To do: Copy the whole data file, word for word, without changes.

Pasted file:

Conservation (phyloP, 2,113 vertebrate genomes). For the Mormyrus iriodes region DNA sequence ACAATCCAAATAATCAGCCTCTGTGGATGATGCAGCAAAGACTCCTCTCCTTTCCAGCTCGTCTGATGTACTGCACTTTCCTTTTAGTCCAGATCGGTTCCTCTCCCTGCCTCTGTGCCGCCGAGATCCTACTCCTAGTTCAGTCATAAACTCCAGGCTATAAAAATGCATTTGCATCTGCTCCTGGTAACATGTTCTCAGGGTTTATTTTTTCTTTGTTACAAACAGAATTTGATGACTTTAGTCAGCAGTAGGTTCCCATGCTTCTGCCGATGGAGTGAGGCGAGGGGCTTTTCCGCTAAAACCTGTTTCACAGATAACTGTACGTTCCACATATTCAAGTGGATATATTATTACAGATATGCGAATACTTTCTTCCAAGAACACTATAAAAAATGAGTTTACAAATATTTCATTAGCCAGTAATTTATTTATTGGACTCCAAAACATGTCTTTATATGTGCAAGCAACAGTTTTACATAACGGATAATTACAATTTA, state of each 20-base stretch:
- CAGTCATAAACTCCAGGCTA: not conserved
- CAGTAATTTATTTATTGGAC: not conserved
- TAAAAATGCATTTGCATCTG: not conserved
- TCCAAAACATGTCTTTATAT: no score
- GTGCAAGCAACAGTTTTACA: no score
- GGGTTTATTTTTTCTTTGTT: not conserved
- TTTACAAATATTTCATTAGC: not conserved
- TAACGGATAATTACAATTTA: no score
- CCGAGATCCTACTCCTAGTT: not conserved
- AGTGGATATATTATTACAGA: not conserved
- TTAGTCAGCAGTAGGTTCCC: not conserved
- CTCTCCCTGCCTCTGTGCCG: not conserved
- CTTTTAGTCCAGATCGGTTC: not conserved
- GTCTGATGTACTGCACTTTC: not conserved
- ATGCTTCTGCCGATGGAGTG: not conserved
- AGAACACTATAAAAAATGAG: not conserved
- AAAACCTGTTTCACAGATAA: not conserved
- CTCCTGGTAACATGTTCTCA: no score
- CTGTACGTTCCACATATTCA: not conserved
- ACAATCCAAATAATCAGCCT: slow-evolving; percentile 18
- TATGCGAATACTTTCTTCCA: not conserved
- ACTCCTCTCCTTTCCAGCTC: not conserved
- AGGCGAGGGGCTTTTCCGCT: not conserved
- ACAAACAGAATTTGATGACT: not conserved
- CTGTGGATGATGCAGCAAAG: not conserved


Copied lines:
Conservation (phyloP, 2,113 vertebrate genomes). For the Mormyrus iriodes region DNA sequence ACAATCCAAATAATCAGCCTCTGTGGATGATGCAGCAAAGACTCCTCTCCTTTCCAGCTCGTCTGATGTACTGCACTTTCCTTTTAGTCCAGATCGGTTCCTCTCCCTGCCTCTGTGCCGCCGAGATCCTACTCCTAGTTCAGTCATAAACTCCAGGCTATAAAAATGCATTTGCATCTGCTCCTGGTAACATGTTCTCAGGGTTTATTTTTTCTTTGTTACAAACAGAATTTGATGACTTTAGTCAGCAGTAGGTTCCCATGCTTCTGCCGATGGAGTGAGGCGAGGGGCTTTTCCGCTAAAACCTGTTTCACAGATAACTGTACGTTCCACATATTCAAGTGGATATATTATTACAGATATGCGAATACTTTCTTCCAAGAACACTATAAAAAATGAGTTTACAAATATTTCATTAGCCAGTAATTTATTTATTGGACTCCAAAACATGTCTTTATATGTGCAAGCAACAGTTTTACATAACGGATAATTACAATTTA, state of each 20-base stretch:
- CAGTCATAAACTCCAGGCTA: not conserved
- CAGTAATTTATTTATTGGAC: not conserved
- TAAAAATGCATTTGCATCTG: not conserved
- TCCAAAACATGTCTTTATAT: no score
- GTGCAAGCAACAGTTTTACA: no score
- GGGTTTATTTTTTCTTTGTT: not conserved
- TTTACAAATATTTCATTAGC: not conserved
- TAACGGATAATTACAATTTA: no score
- CCGAGATCCTACTCCTAGTT: not conserved
- AGTGGATATATTATTACAGA: not conserved
- TTAGTCAGCAGTAGGTTCCC: not conserved
- CTCTCCCTGCCTCTGTGCCG: not conserved
- CTTTTAGTCCAGATCGGTTC: not conserved
- GTCTGATGTACTGCACTTTC: not conserved
- ATGCTTCTGCCGATGGAGTG: not conserved
- AGAACACTATAAAAAATGAG: not conserved
- AAAACCTGTTTCACAGATAA: not conserved
- CTCCTGGTAACATGTTCTCA: no score
- CTGTACGTTCCACATATTCA: not conserved
- ACAATCCAAATAATCAGCCT: slow-evolving; percentile 18
- TATGCGAATACTTTCTTCCA: not conserved
- ACTCCTCTCCTTTCCAGCTC: not conserved
- AGGCGAGGGGCTTTTCCGCT: not conserved
- ACAAACAGAATTTGATGACT: not conserved
- CTGTGGATGATGCAGCAAAG: not conserved